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I have a series of directories on numerous computers that I backup to an S3 bucket nightly using dgsync. I'd like a solution that will permit me to archive occasionally:

  • once a week for the past four weeks
  • once a month for the past six months

The price point of Glacier is attractive, but I'm curious to know if I can do that with a Lifecycle Policy. Or, if there is another utility I have to use for the migration.

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    Beware that archiving small objects to Glacier may be more expensive than leaving them in S3. Here's an article I wrote with more info: alestic.com/2012/12/s3-glacier-costs "Objects 13 KB or smaller are going to cost more to transition to Glacier rather than leaving in S3." Larger objects can still take a long time to break even in Glacier. – Eric Hammond Jun 19 '13 at 1:19
  • But the primary goal isn't as much to save money. It's to archive numerious point-in-time-ish backups. – Evan Carroll Jun 19 '13 at 3:03
  • Then no, lifecycle policies will not help you active your goals. You will need to implement the archiving yourself. – Eric Hammond Jun 19 '13 at 11:02
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No, S3 lifecycle policies cannot be used to create multiple point in time snapshots of S3.

Lifecycle policies can be used to move S3 objects to Glacier automatically , but the originals are no longer accessible in S3 storage without first restoring from Glacier.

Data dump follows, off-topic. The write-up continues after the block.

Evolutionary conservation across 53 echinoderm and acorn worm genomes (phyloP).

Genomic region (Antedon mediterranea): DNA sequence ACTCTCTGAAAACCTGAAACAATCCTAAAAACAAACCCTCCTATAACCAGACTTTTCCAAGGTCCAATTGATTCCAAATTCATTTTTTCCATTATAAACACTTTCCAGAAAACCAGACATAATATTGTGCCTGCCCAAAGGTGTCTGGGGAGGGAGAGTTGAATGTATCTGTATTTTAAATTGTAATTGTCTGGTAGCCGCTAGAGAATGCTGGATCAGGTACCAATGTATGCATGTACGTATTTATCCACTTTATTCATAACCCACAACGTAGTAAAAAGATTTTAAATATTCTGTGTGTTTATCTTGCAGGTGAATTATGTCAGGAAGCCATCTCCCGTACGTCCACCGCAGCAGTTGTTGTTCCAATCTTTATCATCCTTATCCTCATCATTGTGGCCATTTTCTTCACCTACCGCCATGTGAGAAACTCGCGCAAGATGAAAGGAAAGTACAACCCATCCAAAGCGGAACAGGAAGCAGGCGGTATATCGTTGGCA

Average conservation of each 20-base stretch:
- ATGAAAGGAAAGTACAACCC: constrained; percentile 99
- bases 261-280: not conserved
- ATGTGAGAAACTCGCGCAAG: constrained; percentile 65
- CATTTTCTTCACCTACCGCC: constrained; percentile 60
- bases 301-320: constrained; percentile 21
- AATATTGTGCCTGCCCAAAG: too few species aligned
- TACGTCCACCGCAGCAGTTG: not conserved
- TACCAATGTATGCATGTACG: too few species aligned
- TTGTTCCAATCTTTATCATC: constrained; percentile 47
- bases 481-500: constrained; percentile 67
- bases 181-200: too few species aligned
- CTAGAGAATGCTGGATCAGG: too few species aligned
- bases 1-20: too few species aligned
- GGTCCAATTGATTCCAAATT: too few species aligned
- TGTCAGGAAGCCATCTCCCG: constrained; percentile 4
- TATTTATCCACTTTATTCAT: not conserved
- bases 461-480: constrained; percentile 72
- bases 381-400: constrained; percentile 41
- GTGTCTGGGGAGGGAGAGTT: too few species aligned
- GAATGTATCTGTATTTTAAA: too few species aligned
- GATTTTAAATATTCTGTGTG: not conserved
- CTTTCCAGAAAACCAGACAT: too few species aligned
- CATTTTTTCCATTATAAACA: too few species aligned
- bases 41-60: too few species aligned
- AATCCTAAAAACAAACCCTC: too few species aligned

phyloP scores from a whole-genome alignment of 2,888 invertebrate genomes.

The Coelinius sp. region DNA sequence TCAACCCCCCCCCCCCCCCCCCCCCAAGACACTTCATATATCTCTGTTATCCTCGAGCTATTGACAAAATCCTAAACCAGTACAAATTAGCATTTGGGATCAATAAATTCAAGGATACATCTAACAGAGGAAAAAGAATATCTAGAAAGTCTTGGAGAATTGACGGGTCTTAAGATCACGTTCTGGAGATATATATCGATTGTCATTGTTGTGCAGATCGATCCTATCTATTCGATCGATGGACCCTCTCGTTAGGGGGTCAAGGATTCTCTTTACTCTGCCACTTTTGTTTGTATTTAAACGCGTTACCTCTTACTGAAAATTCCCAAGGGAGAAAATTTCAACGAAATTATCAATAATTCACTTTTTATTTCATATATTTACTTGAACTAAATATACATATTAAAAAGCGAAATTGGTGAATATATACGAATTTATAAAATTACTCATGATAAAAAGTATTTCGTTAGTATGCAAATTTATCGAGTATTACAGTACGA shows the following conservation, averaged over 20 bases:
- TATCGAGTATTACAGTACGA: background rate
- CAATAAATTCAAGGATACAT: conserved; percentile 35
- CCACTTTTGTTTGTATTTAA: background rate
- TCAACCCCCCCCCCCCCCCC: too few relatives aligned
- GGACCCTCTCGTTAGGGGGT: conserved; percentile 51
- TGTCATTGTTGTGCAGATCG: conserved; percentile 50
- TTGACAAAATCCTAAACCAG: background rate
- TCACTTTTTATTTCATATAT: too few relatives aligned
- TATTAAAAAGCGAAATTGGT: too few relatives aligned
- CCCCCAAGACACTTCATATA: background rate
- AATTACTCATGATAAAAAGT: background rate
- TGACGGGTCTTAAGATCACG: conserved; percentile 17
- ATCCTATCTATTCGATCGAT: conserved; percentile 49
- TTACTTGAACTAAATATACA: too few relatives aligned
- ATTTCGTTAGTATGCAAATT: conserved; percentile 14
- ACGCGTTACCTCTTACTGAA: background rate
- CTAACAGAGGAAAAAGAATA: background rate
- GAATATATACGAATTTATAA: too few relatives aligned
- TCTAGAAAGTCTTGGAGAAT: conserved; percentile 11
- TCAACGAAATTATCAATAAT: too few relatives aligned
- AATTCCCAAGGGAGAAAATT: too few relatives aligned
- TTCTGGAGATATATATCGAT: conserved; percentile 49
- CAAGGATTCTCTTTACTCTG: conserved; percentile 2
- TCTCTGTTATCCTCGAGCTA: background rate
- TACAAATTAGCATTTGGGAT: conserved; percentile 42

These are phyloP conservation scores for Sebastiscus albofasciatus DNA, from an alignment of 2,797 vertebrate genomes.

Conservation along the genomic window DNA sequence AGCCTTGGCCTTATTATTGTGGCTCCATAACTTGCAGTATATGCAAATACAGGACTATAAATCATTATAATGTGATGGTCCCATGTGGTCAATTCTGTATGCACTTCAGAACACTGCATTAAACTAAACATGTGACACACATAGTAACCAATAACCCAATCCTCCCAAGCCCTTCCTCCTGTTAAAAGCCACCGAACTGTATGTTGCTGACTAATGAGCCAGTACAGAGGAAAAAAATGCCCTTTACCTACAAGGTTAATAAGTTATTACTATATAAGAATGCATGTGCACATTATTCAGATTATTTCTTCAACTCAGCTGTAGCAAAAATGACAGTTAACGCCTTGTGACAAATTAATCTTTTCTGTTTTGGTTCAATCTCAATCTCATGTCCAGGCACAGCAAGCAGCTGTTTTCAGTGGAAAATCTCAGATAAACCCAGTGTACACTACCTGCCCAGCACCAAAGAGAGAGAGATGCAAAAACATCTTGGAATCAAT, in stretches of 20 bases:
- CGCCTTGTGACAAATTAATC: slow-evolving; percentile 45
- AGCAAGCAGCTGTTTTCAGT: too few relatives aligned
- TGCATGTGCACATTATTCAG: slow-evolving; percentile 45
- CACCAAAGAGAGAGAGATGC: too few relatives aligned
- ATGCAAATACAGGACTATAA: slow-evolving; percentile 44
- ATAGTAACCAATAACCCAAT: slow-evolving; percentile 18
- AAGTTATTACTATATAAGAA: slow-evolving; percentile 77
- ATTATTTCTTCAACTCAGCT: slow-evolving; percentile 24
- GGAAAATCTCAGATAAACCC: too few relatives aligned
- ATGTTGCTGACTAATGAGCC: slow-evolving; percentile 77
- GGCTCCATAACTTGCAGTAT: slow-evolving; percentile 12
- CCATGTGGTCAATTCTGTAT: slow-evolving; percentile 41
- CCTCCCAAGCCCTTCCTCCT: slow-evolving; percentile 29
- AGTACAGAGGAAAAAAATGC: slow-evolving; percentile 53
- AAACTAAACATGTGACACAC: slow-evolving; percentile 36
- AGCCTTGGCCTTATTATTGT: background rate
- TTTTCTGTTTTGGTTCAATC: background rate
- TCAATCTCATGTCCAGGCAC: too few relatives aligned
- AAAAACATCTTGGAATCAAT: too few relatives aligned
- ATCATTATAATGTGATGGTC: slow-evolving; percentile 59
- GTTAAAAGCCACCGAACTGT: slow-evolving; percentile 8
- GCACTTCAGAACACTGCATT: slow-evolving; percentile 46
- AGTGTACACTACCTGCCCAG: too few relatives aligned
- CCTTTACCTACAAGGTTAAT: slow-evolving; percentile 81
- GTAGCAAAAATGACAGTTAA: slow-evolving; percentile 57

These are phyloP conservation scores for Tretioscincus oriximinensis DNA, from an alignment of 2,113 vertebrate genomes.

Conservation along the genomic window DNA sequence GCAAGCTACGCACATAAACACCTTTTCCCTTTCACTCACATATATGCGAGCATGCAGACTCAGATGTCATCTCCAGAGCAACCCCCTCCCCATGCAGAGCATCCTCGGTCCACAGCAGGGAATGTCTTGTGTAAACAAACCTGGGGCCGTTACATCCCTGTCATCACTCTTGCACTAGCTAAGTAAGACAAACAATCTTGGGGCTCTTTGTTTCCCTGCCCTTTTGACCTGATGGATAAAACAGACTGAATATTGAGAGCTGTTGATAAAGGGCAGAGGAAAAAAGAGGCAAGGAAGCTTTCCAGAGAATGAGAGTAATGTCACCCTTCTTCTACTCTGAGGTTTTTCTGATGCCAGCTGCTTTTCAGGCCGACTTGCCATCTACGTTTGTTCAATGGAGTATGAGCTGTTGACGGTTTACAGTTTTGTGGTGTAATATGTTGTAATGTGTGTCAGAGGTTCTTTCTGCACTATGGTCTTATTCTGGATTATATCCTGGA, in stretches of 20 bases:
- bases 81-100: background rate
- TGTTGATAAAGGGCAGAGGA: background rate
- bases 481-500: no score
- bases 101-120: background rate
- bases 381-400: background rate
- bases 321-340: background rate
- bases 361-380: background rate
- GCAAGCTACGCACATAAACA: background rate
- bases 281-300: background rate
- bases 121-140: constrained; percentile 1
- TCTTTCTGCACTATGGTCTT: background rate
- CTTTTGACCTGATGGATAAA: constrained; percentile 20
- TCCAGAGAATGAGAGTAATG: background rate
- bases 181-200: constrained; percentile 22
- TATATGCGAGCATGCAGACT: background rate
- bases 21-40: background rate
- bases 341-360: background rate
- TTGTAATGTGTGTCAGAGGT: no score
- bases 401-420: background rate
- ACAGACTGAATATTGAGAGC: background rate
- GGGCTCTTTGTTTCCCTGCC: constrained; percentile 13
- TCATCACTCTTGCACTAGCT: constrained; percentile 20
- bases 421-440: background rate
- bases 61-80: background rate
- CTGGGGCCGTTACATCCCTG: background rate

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Yes, you can do this with S3 bucket lifecycle policies. The documentation spells it all out in detail. In short you need to specify:

  • A object key prefix that identifies one or more objects to which the rule applies.
  • An action or actions that you want Amazon S3 to perform on the specified objects.
  • A date or a time period, specified in days since object creation, when you want Amazon S3 to perform the specified action.

In your case, in the action, you'd specify the storage class as "glacier".

I should mention that this will surely not be a true point-in-time snapshot. If any of the target objects are modified while they're being archived (unlikely), the state will not be consistent.

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  • How is that, I thought S3 was atomic (though eventual) to begin with? – Evan Carroll Jun 19 '13 at 1:09
  • Individual objects, yes. Not sets of objects. – EEAA Jun 19 '13 at 1:15
  • Note that with this approach, the objects are no longer stored in S3 after moving to Glacier. If you wish to access them after archival, you'll need to pay the charges and wait the time to bring them from Glacier back to S3. – Eric Hammond Jun 19 '13 at 1:15
  • Does Glacier report a copy-to Glacier, without a remove from S3? – Evan Carroll Jun 19 '13 at 14:50
  • @EvanCarroll - yes of course, but not via lifecycles. You'd need to implement the copy on your own. – EEAA Jun 19 '13 at 17:01

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